Russia to enter child adoption agreements with UK, Israel – children’s rights Ombudsman
An agreement with Ireland however, at least as proposed by Irish officials during recent Moscow talks, will have to wait until Russia makes sure that this agreement cannot be used by Americans, many of whom have Irish passports, to import Russian orphans to the United States.
The Kremlin’s children’s rights Ombudsman, Pavel Astakhov, spoke in a newspaper interview on Monday, the first anniversary of Russia’s Dima Yakovlev Act, named after a Russian-born orphan who died at the hands of his American adoptive parents. The Act put American adoptions of Russian orphans on indefinite hold.
Mr Astakhov said that many other foreign adoptions have been affected as well. He pointed out, however, that adoption agreements with Italy and France operate quite well.
His interview is to be published by Rossiyskaya Gazeta on Tuesday.
Russia's MP Alexei Pushkov of the Duma’s foreign affairs committee has suggested that the US has been forced to take notice of abuse and other acts of violence that have been perpetrated against Russian orphans on its soil only after Moscow passed the so-called "Dima Yakovlev" law, Voice of Russia’s correspondent Ksenia Melnikova says.
The legislation was named after Dima, a Russian-born toddler, who was left by his US foster parents in a hot car in the summer months and died from overheating.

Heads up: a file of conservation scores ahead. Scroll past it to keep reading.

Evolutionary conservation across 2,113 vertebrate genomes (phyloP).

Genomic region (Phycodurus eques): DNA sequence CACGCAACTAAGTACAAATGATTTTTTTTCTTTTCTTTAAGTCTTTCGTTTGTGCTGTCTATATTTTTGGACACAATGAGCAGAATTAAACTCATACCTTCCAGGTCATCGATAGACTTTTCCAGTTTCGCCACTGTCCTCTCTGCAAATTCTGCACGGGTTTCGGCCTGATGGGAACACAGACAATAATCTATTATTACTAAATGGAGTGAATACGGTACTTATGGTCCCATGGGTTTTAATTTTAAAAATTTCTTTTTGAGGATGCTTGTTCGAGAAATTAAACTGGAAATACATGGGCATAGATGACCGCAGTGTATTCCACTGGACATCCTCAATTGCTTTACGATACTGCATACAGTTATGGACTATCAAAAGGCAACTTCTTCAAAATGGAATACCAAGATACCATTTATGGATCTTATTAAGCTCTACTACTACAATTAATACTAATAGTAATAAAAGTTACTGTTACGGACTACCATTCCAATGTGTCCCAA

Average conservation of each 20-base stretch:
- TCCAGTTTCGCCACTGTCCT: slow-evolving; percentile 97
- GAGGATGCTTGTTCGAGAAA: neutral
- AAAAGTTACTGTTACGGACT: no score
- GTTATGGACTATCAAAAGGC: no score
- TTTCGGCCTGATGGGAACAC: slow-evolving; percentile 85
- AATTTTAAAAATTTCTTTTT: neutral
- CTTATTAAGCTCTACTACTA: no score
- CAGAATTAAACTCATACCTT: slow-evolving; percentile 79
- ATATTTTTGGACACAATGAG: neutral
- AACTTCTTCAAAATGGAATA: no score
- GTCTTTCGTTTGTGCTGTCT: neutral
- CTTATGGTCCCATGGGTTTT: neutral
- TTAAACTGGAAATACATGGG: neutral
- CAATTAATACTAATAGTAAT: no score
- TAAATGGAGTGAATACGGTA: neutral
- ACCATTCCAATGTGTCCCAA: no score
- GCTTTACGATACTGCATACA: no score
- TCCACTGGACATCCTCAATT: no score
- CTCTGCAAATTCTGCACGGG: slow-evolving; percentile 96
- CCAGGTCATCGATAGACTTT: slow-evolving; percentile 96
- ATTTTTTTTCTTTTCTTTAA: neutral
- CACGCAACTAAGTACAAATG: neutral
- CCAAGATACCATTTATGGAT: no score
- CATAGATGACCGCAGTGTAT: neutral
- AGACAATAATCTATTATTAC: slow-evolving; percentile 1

"The law laid bare a very serious problem, which was a lack of concern that US authorities had about the lives of Russian children in the US. Only after the adoption of this law did the US Secretary of State raise the issue with the Department and tasked it with collecting and sharing information," Pushkov underscored.
The MP said that at the end of the day the law was clearly worth the effort, despite a barrage of criticism in Western media that followed its endorsement in January 2013.
"Before the Dima Yakovlev law, our requests [for information] were waved off as optional," the lawmaker said.
The Pskov Regional Court has ruled illegal and cancelled the adoption by a US couple of Kirill Kuzmin, the brother of Maxim Kuzmin who died after being adopted by the Texas-based Shatto family.
The court ruled to restore the boy’s initial data in his birth certificate and to place him in the care of the Pskov child protection authorities pending further decisions.
The court ruled to place the child under the guardianship authority of the Pskov region in order to decide the boy's future.
On February 18, 2013, it was reported that Maxim Kuzmin, who was adopted into the United States from the Pechora orphanage along with his brother Kirill in 2012, died in what his foster parents claimed was an accident. Kirill remains with his adoptive family in the US.
The Pskov region social protection department filed a lawsuit against U.S. citizens Alan and Laura Shatto on June 26. According to the court ruling, employees of the regional orphanage and the prosecutor's office of the Pskov region were held as third parties in the case.
The Shatto couple did not appear in court, though they have been informed of the necessity to do so. Their reasons for not apearing in court are unknown.
At the request of the prosecutor's office the case was heard behind closed doors due to the fact that information discussed during the hering related in particular to adoption and medical confidentiality.
Voice of Russia, TASS, Interfax